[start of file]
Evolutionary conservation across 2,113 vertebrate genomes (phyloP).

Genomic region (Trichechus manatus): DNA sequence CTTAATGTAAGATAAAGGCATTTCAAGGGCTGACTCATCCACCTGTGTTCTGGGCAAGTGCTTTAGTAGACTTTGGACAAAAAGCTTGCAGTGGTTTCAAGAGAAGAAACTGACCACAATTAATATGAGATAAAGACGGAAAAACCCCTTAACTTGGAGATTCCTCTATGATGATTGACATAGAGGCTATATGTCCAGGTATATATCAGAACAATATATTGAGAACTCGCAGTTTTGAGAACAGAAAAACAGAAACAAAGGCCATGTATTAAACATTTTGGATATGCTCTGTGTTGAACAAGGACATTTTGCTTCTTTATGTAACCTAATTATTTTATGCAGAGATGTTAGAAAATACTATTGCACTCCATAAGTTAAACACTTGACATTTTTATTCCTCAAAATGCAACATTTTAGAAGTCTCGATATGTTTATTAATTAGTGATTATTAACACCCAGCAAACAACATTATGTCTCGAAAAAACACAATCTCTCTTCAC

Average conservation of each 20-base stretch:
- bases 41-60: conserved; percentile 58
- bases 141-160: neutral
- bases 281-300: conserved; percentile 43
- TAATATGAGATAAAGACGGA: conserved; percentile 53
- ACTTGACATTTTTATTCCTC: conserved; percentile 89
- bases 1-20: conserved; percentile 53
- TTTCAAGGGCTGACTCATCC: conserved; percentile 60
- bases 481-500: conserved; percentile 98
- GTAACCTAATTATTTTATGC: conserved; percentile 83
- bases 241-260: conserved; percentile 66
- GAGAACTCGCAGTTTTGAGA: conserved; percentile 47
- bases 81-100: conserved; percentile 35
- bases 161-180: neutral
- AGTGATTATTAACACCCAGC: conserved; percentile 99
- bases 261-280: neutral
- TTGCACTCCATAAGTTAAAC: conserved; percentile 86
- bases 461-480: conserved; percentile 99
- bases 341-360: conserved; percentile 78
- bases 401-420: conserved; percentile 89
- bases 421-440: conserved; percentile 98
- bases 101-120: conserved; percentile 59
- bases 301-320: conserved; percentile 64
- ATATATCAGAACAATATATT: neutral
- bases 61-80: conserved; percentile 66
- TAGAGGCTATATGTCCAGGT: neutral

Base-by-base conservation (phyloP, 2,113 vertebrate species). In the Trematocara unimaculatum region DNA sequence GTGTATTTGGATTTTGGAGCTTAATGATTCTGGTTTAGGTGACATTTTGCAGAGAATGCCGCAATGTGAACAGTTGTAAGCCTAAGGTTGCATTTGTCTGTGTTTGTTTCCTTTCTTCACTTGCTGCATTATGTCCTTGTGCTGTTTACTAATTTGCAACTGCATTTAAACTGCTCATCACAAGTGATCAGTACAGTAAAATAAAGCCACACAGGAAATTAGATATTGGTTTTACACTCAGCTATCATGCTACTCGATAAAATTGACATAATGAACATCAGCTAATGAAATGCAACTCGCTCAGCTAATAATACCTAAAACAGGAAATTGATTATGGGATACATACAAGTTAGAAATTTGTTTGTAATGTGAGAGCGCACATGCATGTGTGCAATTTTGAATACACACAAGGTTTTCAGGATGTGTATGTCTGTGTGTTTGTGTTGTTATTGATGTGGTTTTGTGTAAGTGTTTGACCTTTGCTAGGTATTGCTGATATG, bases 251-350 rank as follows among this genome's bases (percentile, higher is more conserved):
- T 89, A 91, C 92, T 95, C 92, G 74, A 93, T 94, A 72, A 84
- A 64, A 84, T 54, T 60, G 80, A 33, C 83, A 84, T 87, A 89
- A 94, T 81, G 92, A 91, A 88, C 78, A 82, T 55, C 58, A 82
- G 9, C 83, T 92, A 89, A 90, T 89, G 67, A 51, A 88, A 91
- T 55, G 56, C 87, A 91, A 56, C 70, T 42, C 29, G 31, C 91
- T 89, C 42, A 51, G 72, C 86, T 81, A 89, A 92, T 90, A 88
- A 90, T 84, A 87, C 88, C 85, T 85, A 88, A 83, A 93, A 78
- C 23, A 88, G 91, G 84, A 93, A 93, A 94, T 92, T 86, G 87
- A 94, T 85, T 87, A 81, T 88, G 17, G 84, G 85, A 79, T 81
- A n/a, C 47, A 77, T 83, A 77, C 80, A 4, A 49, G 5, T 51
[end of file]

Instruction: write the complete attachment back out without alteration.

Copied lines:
Evolutionary conservation across 2,113 vertebrate genomes (phyloP).

Genomic region (Trichechus manatus): DNA sequence CTTAATGTAAGATAAAGGCATTTCAAGGGCTGACTCATCCACCTGTGTTCTGGGCAAGTGCTTTAGTAGACTTTGGACAAAAAGCTTGCAGTGGTTTCAAGAGAAGAAACTGACCACAATTAATATGAGATAAAGACGGAAAAACCCCTTAACTTGGAGATTCCTCTATGATGATTGACATAGAGGCTATATGTCCAGGTATATATCAGAACAATATATTGAGAACTCGCAGTTTTGAGAACAGAAAAACAGAAACAAAGGCCATGTATTAAACATTTTGGATATGCTCTGTGTTGAACAAGGACATTTTGCTTCTTTATGTAACCTAATTATTTTATGCAGAGATGTTAGAAAATACTATTGCACTCCATAAGTTAAACACTTGACATTTTTATTCCTCAAAATGCAACATTTTAGAAGTCTCGATATGTTTATTAATTAGTGATTATTAACACCCAGCAAACAACATTATGTCTCGAAAAAACACAATCTCTCTTCAC

Average conservation of each 20-base stretch:
- bases 41-60: conserved; percentile 58
- bases 141-160: neutral
- bases 281-300: conserved; percentile 43
- TAATATGAGATAAAGACGGA: conserved; percentile 53
- ACTTGACATTTTTATTCCTC: conserved; percentile 89
- bases 1-20: conserved; percentile 53
- TTTCAAGGGCTGACTCATCC: conserved; percentile 60
- bases 481-500: conserved; percentile 98
- GTAACCTAATTATTTTATGC: conserved; percentile 83
- bases 241-260: conserved; percentile 66
- GAGAACTCGCAGTTTTGAGA: conserved; percentile 47
- bases 81-100: conserved; percentile 35
- bases 161-180: neutral
- AGTGATTATTAACACCCAGC: conserved; percentile 99
- bases 261-280: neutral
- TTGCACTCCATAAGTTAAAC: conserved; percentile 86
- bases 461-480: conserved; percentile 99
- bases 341-360: conserved; percentile 78
- bases 401-420: conserved; percentile 89
- bases 421-440: conserved; percentile 98
- bases 101-120: conserved; percentile 59
- bases 301-320: conserved; percentile 64
- ATATATCAGAACAATATATT: neutral
- bases 61-80: conserved; percentile 66
- TAGAGGCTATATGTCCAGGT: neutral

Base-by-base conservation (phyloP, 2,113 vertebrate species). In the Trematocara unimaculatum region DNA sequence GTGTATTTGGATTTTGGAGCTTAATGATTCTGGTTTAGGTGACATTTTGCAGAGAATGCCGCAATGTGAACAGTTGTAAGCCTAAGGTTGCATTTGTCTGTGTTTGTTTCCTTTCTTCACTTGCTGCATTATGTCCTTGTGCTGTTTACTAATTTGCAACTGCATTTAAACTGCTCATCACAAGTGATCAGTACAGTAAAATAAAGCCACACAGGAAATTAGATATTGGTTTTACACTCAGCTATCATGCTACTCGATAAAATTGACATAATGAACATCAGCTAATGAAATGCAACTCGCTCAGCTAATAATACCTAAAACAGGAAATTGATTATGGGATACATACAAGTTAGAAATTTGTTTGTAATGTGAGAGCGCACATGCATGTGTGCAATTTTGAATACACACAAGGTTTTCAGGATGTGTATGTCTGTGTGTTTGTGTTGTTATTGATGTGGTTTTGTGTAAGTGTTTGACCTTTGCTAGGTATTGCTGATATG, bases 251-350 rank as follows among this genome's bases (percentile, higher is more conserved):
- T 89, A 91, C 92, T 95, C 92, G 74, A 93, T 94, A 72, A 84
- A 64, A 84, T 54, T 60, G 80, A 33, C 83, A 84, T 87, A 89
- A 94, T 81, G 92, A 91, A 88, C 78, A 82, T 55, C 58, A 82
- G 9, C 83, T 92, A 89, A 90, T 89, G 67, A 51, A 88, A 91
- T 55, G 56, C 87, A 91, A 56, C 70, T 42, C 29, G 31, C 91
- T 89, C 42, A 51, G 72, C 86, T 81, A 89, A 92, T 90, A 88
- A 90, T 84, A 87, C 88, C 85, T 85, A 88, A 83, A 93, A 78
- C 23, A 88, G 91, G 84, A 93, A 93, A 94, T 92, T 86, G 87
- A 94, T 85, T 87, A 81, T 88, G 17, G 84, G 85, A 79, T 81
- A n/a, C 47, A 77, T 83, A 77, C 80, A 4, A 49, G 5, T 51